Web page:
Thursday, September 27, 2012

Raising Awareness of Cerebral Palsy Through Art

The Power of a Little Green Ribbon

By Janet Harrold
Writing for the CP Family Network
For over 20 years now I have been expressing myself through art. It wasn’t until 5 years ago, when my beautiful granddaughter was born with cerebral palsy, that I started including a green awareness ribbon in my work.

The Search for Answers

Before Hailey was born, I really didn’t know too much about CP. When we first found out that Hailey had cerebral palsy I felt helpless. I thought to myself, how can I possibly help my family when I don’t know the first thing about her diagnosis? Like so many others, I craved information. I began scouring the Internet every night desperately searching for ways to help Hailey have a better quality of life. I admit that even after 5 years of gathering information like a beaver gathers wood, I still do not know all that there is to know about her diagnosis. But, I have learned a lot more than I ever thought that I could. I have met some of the strongest and most caring people and have built relationships with others who live the same life that Hailey lives. That life consists of love, courage, happiness and often times a life full of physical pain, discomfort, and exhaustion. The challenges she faces every single day are at times overwhelming.

Spreading the Message

Through it all, Hailey continues to smile her contagious smile and her determination is like no other. When Hailey was first diagnosed, I spent weeks and months crying. After the initial shock of her diagnosis began to wear off, I dried my eyes and decided to pick myself up and dust myself off and vow to never cry for Hailey again. After all, crying wasn’t going to help her one bit. I began writing about the things that I had learned so that others behind me could begin their journey armed with more information than we had as a family. My blog, “Painting For Hailey,” was written to educate my extended family and introduce them to the wonderful little girl that we are so blessed to have in our lives.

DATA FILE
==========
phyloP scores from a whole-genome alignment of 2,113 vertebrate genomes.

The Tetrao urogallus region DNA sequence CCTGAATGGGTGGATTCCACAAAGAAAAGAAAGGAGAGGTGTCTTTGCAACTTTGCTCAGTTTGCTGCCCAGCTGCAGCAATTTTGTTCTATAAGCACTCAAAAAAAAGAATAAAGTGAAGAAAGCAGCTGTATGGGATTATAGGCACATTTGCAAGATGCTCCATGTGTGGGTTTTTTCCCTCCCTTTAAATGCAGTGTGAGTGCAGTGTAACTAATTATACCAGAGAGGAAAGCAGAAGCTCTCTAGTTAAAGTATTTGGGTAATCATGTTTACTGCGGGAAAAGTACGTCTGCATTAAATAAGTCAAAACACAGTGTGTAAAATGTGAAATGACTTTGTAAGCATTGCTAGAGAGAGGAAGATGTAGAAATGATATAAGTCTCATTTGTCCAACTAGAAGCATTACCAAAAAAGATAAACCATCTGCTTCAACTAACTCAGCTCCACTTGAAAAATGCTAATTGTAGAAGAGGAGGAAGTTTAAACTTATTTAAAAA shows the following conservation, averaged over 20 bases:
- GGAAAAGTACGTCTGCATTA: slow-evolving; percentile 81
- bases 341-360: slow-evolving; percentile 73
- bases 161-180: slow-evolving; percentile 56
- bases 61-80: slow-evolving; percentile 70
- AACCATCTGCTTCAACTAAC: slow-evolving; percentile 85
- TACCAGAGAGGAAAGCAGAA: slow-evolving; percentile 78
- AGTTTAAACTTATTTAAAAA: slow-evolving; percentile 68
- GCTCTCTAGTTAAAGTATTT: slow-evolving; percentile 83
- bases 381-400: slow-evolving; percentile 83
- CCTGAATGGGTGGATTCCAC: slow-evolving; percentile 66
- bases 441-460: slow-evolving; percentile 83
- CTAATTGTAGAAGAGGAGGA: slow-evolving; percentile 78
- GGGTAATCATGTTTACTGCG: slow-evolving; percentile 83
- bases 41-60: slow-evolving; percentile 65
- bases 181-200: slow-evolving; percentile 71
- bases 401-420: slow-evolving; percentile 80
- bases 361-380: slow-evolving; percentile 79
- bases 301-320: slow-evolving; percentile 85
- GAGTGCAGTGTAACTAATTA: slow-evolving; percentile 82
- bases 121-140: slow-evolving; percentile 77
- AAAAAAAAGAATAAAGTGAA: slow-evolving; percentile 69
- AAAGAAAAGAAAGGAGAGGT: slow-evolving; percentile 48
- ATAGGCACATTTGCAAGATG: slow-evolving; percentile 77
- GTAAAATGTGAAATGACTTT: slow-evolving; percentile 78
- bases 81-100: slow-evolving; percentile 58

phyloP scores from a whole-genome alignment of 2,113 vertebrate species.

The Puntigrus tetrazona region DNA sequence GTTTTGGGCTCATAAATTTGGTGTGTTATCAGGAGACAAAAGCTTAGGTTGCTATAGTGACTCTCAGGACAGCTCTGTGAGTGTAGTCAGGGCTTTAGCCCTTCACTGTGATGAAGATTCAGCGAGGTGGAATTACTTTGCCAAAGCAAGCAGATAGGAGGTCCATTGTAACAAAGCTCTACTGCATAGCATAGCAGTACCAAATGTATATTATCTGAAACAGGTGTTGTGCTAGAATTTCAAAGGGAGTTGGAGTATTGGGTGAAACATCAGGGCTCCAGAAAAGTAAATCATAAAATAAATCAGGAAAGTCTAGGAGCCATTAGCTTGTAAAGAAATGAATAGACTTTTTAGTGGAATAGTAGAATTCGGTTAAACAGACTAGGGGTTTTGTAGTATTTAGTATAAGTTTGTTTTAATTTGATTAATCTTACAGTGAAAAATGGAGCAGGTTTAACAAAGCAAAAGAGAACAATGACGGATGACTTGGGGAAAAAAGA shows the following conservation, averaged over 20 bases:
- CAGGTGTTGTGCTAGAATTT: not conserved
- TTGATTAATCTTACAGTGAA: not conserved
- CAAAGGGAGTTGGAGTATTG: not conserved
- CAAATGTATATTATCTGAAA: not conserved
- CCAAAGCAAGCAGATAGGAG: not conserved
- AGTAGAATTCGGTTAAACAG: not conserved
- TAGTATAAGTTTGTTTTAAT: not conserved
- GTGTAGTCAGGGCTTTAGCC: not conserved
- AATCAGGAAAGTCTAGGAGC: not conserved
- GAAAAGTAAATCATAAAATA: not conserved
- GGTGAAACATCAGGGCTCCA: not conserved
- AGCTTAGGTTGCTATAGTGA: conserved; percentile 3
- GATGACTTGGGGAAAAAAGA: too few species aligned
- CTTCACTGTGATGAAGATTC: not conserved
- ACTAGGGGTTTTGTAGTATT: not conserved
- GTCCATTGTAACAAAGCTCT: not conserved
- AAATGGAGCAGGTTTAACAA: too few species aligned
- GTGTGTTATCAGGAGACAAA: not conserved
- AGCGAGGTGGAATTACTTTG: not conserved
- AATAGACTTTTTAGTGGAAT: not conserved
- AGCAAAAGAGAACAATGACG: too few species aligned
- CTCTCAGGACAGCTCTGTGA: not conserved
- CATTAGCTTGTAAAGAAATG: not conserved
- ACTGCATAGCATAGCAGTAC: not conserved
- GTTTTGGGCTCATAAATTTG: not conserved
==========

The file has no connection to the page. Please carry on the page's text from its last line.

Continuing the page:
Raising awareness and educating others about CP became a top priority for me. I wanted to be sure to keep the tone of my blogs very positive. Remembering all that I have learned doesn’t come particularly easy for me. I am well aware that middle age is creeping in; my memory doesn’t serve me as it once did. I find myself leaving notes everywhere so I won’t forget things. I’ve even reverted back to my childhood methods to try and keep myself on track. When I was a child, lessons were easier to remember if they were taught through song or word association. I paired up my encouraging words with vowels. This helped me to remain positive. I constantly rehearsed these words:
5 simple words with a positive message. I built my posts around these commandments.

Advocacy Through Art

The idea of raising awareness everywhere and any way eventually translated into my artwork. I found myself leaving hidden messages of green awareness ribbons in every painting that I painted. At first they were very discreet; they were unobtrusive. Later they had become more blatant. I’ve written the quote, “I am a delicate flower; you are the sunshine that helps me grow,” to accompany the picture shown here. In this piece, you can see the ribbon on the girl’s necklace. Suddenly, this became more of a trademark for me and eventually a game for others. I get emails saying, “I can’t find the ribbon. Did you forget to put it in the painting?” Or they would request that I paint the ribbon in a specific spot. I have also been told of other causes that the green ribbon represents, such as organ donors, mitochondrial disease, leukemia and so many others.

Mission Accomplished

People are now looking beyond the painting and searching for the green ribbon. A subliminal message, I admit; but an important message nonetheless. This is only a small step in raising awareness for CP, but if each of us take many small steps, who knows how far we may walk together?

About the Author

Janet Harrold is a firm believer in educating others about disabilities. As an artist, she says, “Every brush stroke I make on raw canvas is a stroke of love. I paint to raise money and awareness for Cerebral Palsy.” One hundred percent of the money she makes selling her paintings goes directly to her granddaughter’s alternative therapies.To view more of Janet’s artwork, visit her art blog Brush Stroke of Love.

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Tuesday, September 25, 2012

$30 Gadget Lets You Control Computer With Your Eyes

September 25th, 2012

Take two video-game console cameras and one pair of horn-rimmed glasses and for around $30 you have a device that will allow you to control a computer or, potentially, even a wheelchair with your eyes.
Previously, if you wanted to buy similar eye-tracking equipment it would have cost you upwards of $8,000. Now, scientists in London have pioneered a device, the GT3D, using components anyone of us can buy from the shopping mall.
The breakthrough could help millions of people suffering from Multiple Sclerosis, Parkinson's, muscular dystrophy and, potentially, opens the door to a new era of hands-free computers, allowing us to use them without a mouse, keyboard or touch screen.
For the lead researcher Dr Aldo Faisal, a neuroscientist at Imperial College in London, the new device only came about because of his obsession with disassembling gadgets.